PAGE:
In August Nicola and I are heading to Japan to work with traditional craftspeople there and learn about how they are working to share traditional skills. Nicola did her PhD looking at how traditional skills are exchanged in the UK and this will form part of her ongoing research, she is also doing publicity for the event and has a very informative blog. from which I have shamelessely stolen the post below.
Kesurokai meetings started in Japan in 1995, organised by the highly respected temple carpenter Sugimura san. His aim was to bring together different craftsmen who normally work remotely to exchange traditional craft techniques and knowledge.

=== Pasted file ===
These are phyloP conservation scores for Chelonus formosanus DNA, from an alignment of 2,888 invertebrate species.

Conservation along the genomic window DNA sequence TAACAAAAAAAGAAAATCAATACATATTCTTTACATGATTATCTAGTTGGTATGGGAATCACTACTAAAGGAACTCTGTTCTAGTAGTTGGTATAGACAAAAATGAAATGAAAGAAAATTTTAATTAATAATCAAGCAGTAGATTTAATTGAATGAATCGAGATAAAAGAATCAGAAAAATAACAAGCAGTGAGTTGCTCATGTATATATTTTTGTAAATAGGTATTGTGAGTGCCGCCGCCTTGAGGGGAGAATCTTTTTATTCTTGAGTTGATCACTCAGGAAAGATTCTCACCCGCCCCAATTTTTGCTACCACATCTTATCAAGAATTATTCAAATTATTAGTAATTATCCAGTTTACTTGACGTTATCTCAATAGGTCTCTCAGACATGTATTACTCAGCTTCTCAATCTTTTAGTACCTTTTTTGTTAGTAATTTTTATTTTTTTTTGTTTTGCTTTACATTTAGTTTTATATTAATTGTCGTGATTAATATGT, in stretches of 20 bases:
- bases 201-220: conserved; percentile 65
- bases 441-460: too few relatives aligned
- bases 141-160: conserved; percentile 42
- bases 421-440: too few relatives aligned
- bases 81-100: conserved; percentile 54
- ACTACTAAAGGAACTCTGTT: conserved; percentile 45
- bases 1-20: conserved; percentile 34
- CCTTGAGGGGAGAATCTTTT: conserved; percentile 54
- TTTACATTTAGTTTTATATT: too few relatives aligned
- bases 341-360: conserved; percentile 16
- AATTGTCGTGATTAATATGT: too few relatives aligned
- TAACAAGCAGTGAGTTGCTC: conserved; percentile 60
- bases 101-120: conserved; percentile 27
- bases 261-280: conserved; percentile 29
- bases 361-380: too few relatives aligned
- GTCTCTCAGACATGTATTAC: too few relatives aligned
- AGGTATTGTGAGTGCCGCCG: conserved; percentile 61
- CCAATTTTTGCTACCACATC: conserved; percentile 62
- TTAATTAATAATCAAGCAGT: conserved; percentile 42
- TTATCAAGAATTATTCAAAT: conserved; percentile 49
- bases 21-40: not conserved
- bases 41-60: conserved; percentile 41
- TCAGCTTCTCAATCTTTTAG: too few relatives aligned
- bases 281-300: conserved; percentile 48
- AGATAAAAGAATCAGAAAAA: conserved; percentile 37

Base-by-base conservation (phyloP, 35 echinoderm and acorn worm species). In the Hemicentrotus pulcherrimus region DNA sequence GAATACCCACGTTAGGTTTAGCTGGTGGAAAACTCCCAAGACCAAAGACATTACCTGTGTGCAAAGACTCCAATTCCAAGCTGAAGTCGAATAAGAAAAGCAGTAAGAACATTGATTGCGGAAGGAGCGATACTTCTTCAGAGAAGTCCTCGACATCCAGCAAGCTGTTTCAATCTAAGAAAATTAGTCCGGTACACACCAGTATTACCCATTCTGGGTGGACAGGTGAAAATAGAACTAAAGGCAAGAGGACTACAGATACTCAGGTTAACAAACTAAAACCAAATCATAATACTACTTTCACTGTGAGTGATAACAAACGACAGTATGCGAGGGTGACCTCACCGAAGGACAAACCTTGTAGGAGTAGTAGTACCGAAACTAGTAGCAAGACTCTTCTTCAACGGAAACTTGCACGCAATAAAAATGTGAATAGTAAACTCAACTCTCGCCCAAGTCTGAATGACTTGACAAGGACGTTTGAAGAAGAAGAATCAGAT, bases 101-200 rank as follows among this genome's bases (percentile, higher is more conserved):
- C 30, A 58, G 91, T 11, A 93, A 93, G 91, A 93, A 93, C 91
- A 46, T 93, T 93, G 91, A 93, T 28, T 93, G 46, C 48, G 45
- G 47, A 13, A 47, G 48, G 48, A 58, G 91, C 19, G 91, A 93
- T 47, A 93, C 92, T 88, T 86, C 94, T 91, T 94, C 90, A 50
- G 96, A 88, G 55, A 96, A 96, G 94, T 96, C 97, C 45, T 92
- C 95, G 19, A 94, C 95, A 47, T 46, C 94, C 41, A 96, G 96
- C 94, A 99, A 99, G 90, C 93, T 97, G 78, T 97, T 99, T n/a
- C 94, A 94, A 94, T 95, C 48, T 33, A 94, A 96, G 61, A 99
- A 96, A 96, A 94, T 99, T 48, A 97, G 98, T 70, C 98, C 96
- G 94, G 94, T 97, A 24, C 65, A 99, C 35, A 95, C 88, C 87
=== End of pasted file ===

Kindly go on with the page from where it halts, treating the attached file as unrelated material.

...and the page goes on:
These events serve not only the practical purpose of ensuring age-old skills are maintained, but also create a sense of community amongst the craftsmen, helping them maintain their businesses. The Kesurokai movement has around 1500 members in Japan and holds twice yearly meetings all over the country.
A friend just brought this web site to my attention which has some images from a Kesurokai meeting in 2006 which show just how large and well attended they are:
There are also some really superb videos on the web site showing how various woodworking tools are made.